The industrial action, which has taken place on several occasions this year, relates to a dispute over the 2021-22 pay award which has been agreed nationally by the National Joint Council on behalf of councils in England, Wales and Northern Ireland.
The award for the 2021-22 year has been agreed at 1.75 per cent and the increase has been implemented by the council.
Speaking at May’s monthly meeting, held last Thursday (May 26), the council’s chief executive, Adrian McCreesh, confirmed he would meet with union representatives and will negotiate with them in good faith.
He addressed the chamber following comments from Councillor Barry Monteith who extended solidarity with those workers taking industrial action and asked that council explores what options it has to address these concerns.
“I take on board what officers are saying about implications on rates estimates from potentially moving away from joint negotiations but I think we need to go into this in more depth,” said Cllr Monteith.
“We owe it to these workers to investigate what opportunities there may be for us to negotiate with them directly and what implications such actions would have financially for us.
“I do get the sense we are happy to say we have sympathy with you and are standing beside you and all that but the reality of it is we are in charge of the budget of this organisation.
“It is this organisation that pays the wages and I think it is an abdication of responsibility that we don’t investigate further what we can or can’t do.”
He continued: “This issue is not going to go away. Our staff were being lauded just two years ago, now they are coming back and asking for our help and I think it is wrong of us to say it is out of our hands, it is a joint negotiation and there is nothing we can do.
“They are going to keep going, the strike will continue and the joint negotiation process for next year undoubtedly will not serve the purpose of workers at this pay grade either.
“The world has changed, we are in unprecedented times and I think it is incumbent on us to do what we can, we are responsible for our budget and I would propose officers bring forward a report outlining cost implications of dealing directly with the lowest paid workers.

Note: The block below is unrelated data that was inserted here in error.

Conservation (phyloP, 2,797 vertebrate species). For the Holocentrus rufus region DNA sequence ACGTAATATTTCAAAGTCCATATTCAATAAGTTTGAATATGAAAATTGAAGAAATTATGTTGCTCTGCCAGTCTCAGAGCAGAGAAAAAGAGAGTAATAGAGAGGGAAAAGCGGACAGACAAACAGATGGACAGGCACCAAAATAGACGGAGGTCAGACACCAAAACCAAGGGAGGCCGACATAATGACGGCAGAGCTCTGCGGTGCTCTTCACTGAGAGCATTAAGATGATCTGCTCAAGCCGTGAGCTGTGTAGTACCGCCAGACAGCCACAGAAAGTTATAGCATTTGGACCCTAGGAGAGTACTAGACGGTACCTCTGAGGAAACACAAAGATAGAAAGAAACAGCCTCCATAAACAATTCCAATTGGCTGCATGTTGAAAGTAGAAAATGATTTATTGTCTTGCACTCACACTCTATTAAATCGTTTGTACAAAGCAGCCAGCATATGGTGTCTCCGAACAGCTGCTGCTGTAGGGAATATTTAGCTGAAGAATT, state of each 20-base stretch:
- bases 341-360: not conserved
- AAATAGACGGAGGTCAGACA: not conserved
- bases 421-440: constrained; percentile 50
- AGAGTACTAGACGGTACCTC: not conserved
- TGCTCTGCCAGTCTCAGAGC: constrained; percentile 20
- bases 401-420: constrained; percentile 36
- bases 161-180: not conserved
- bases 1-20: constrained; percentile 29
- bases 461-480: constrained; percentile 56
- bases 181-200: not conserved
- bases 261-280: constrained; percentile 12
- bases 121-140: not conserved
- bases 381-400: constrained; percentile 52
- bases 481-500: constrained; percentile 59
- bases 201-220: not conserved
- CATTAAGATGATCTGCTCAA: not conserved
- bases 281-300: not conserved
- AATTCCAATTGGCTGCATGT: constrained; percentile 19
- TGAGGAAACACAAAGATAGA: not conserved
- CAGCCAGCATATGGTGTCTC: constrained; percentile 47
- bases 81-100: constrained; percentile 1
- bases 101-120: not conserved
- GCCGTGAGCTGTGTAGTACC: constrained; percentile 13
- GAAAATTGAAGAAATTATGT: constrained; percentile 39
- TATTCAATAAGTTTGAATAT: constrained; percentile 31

“If we can’t break away from joint negotiations we need to be sure that the lowest paid are looked after. We need to look at a tapered rise. A one size fits all percentage rise does not work. 1.75 per cent is a lot less of a rise for someone on a low wage compared to someone on a higher wage.
“I know all councillors are sympathetic but our sympathy needs to go further than just words.”
At this point the council’s chief executive confirmed he had accepted a formal invitation to meet with trade union representatives.
“I have been formally asked to meet with the unions and have agreed to do so and will meet on Tuesday, May 31,” said Mr McCreesh.
“I will meet and negotiate in good faith and I would ask members to allow that to take its course.
Sinn Fein group leader, Councillor Cathal Mallaghan said he would like to see these negotiations continue on a collective basis to ensure people have “the same quality of work life” across all 11 councils.
“If you are a refuge collector or leisure attendant in Mid Ulster you should be able to expect the same level of pay as colleagues in Fermanagh and Omagh or whatever other council it happens to be,” he said.
Councillor Dan Kerr said he was in agreement with Cllr Monteith and called on the council to “show some innovation” to address staff concerns.
“Joint negotiation is not fit for purpose,” he said. “Saying our hands are tied due to collective negotiation no longer washes.
“I welcome confirmation that our chief executive is going to meet the unions but we need to come to an understanding that reflects our appreciation for the work of the front line services throughout the pandemic.
“Now is the time to show leadership at a local government level,” he added.